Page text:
I respectfully dissent. Appellant was charged with causing "serious bodily injury" to the complainant in a car accident involving two cars. The intoxicated appellant was the driver of one of the cars.
The Court of Appeals decided the evidence is legally insufficient to support the jury's finding that the complainant suffered "serious bodily injury" as defined in Section 1.07(a)(46) of the Texas Penal Code. This complainant testified that he had torn cartilage and a severely jammed hand as a result of the accident. The complainant had arthroscopic surgery on his knee to remove torn cartilage about a month after the accident. The complainant testified that he had had problems with his knee and hand since the surgery. He testified that his hand "[n]ow hurts all the way up to my elbow." This witness testified he missed six weeks of work because of the accident and his injuries.
I would decide that, under a proper application of the evidentiary sufficiency review standard, the evidence is sufficient to support a rational finding that the complainant suffered "serious bodily injury." See Jackson v. Virginia, 443 U.S. 307, 99 S.Ct. 2781, 61 L.Ed.2d 560 (1979). On this record, it would not have been unreasonable for a factfinder to infer from the complainant's testimony that the complainant suffered "serious bodily injury" as defined in Section 1.07(a)(46). See id.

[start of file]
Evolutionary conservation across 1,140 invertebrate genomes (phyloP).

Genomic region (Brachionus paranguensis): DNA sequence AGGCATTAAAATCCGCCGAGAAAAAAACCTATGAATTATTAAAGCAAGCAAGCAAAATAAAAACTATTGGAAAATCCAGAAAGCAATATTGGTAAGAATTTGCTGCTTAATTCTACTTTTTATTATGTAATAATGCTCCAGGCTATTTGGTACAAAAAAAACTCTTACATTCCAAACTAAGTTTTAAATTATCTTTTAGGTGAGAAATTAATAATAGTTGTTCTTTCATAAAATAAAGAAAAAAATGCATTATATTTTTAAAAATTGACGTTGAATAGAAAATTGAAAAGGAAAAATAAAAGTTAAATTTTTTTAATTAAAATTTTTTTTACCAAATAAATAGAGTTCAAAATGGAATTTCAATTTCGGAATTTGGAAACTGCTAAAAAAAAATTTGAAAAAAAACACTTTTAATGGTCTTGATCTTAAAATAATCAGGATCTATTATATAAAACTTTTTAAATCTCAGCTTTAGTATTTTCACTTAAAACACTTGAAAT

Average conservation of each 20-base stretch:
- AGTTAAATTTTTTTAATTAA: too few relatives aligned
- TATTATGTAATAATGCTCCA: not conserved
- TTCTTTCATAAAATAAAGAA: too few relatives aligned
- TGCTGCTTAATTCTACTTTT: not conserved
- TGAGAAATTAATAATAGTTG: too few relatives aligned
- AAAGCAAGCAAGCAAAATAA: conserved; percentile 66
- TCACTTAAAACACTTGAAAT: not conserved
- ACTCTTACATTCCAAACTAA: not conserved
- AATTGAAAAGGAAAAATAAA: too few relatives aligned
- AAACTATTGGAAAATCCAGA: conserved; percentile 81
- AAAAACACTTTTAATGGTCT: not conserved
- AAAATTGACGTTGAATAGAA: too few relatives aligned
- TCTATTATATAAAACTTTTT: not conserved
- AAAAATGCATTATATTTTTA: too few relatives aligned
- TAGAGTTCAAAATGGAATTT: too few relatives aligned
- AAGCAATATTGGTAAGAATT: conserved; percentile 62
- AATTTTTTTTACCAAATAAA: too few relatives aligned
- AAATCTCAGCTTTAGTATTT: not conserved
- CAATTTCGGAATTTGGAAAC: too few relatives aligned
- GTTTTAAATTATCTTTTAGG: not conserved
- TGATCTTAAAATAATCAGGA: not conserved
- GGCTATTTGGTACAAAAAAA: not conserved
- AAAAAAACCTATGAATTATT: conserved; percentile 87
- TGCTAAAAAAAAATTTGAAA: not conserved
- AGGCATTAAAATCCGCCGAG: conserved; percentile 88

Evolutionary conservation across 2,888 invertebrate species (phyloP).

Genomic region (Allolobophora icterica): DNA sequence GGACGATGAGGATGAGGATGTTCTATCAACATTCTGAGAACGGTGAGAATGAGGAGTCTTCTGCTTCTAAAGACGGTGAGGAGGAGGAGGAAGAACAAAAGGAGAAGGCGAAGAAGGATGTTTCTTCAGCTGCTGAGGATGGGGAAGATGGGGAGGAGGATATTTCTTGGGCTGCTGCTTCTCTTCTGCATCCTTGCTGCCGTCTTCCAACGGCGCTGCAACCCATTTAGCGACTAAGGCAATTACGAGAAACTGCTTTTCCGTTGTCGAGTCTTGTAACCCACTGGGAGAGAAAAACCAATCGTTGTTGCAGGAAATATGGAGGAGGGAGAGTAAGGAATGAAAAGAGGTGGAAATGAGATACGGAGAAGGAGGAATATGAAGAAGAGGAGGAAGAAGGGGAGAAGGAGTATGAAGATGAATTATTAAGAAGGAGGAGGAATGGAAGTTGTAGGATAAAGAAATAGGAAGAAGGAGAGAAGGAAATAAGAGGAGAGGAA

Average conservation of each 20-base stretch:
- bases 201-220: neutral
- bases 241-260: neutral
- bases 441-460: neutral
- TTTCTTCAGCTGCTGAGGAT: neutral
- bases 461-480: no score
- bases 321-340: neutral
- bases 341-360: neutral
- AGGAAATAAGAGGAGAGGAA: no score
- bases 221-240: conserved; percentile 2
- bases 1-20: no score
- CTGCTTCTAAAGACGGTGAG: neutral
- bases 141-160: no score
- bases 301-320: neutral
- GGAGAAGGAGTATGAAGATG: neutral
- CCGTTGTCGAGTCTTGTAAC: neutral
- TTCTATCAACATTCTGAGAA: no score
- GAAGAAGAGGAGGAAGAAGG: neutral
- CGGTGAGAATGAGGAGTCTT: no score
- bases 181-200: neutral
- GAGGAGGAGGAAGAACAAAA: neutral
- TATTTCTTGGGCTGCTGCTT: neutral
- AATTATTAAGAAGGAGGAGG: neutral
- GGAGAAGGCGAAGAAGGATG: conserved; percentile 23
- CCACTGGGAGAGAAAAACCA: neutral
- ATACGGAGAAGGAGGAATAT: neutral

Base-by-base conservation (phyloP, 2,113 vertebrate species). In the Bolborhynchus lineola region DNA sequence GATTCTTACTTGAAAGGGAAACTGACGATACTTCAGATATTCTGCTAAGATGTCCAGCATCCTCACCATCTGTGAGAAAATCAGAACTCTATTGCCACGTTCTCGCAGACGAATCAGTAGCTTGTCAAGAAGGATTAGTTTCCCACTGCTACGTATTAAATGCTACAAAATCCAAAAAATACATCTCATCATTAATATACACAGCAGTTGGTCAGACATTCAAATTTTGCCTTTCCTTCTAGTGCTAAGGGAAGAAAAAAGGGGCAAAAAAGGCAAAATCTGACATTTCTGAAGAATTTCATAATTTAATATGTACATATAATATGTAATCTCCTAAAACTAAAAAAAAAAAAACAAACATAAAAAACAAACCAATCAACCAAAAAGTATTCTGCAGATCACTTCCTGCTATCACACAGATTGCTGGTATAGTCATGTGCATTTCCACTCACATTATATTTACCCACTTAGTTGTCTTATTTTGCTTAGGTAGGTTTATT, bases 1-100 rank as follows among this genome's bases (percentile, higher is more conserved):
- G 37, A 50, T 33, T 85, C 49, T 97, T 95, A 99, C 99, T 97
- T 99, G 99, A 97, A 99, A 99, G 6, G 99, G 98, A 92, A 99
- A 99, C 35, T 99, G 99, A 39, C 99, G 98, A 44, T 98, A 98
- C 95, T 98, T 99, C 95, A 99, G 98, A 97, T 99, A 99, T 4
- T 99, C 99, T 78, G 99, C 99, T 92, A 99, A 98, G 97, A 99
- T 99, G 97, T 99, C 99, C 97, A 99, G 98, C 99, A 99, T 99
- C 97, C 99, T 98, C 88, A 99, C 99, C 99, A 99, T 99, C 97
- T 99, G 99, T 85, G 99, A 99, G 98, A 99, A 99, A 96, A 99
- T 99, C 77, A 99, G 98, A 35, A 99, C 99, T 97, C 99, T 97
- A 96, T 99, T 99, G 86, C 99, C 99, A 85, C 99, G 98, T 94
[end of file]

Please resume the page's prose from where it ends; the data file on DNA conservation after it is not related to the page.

By focusing on the evidence the State did not produce, instead of the evidence the State did introduce, the Court of Appeals failed to view the evidence in the light most favorable to the prosecution, as mandated by Jackson v. Virginia, 443 U.S. 307, 99 S.Ct. 2781, 61 L.Ed.2d 560 (1979), and many of this Court's decisions, including Carlsen v. State, 654 S.W.2d 444 (Tex.Cr.App. 1993)(opinion on rehearing), and Ransom v. State, 789 S.W.2d 572 (Tex.Cr.App. 1989), cert.denied, 497 U.S. 1010, 110 S.Ct. 3255, 111 L.Ed.2d 765 (1990).
Similarly, by focusing on the evidence the State did not produce, the Court of Appeals effectively resurrected the "weak circumstantial evidence case" standard of review discarded by this Court in Chambers v. State, 711 S.W.2d 240 (Tex.Cr.App. 1986).
And, by re-deciding the weight and credibility of the evidence, the Court of Appeals improperly assumed the role of a 13th juror, in conflict with numerous decisions of this Court, including Hughes v. State, 897 S.W.2d 285 (Tex.Cr.App. 1994), cert.denied, 514 U.S. 1112, 115 S.Ct. 1967, 131 L.Ed.2d 857 (1995), and Moreno v. State, 755 S.W.2d 866 (Tex.Cr.App. 1988).
By relying on this Court's decision in Webb v. State, 801 S.W.2d 529 (Tex.Cr.App. 1990), to discount Bivins' surgery and its aftereffects in determining whether he suffered "serious bodily injury," the Court of Appeals has issued an opinion in conflict with V.T.C.A., Penal Code, Section 6.04(a), and the cases from this and other courts holding a person criminally responsible for his conduct if the result would not have occurred but for his conduct. See Wright v. State, 388 S.W.2d 703 (Tex.Cr.App. 1965); Franklin v. State, 128 S.W.2d 389 (Tex.Cr.App. 1939); Bell v. State, 774 S.W.2d 371 (Tex.App. --Austin 1989, pet.ref'd), cert.denied, 497 U.S. 1008, 110 S.Ct. 3248, 111 L.Ed.2d 758 (1990); Phea v. State, 767 S.W.2d 263 (Tex.App. --Amarillo 1989, pet.ref'd); More v. State, 692 S.W.2d 912 (Tex.App. --Houston [14th Dist.] 1985, pet.ref'd). I respectfully dissent.
McCormick, Presiding Judge
(Delivered June 21, 2000)
Mansfield, Keller and Keasler, JJ., join this dissent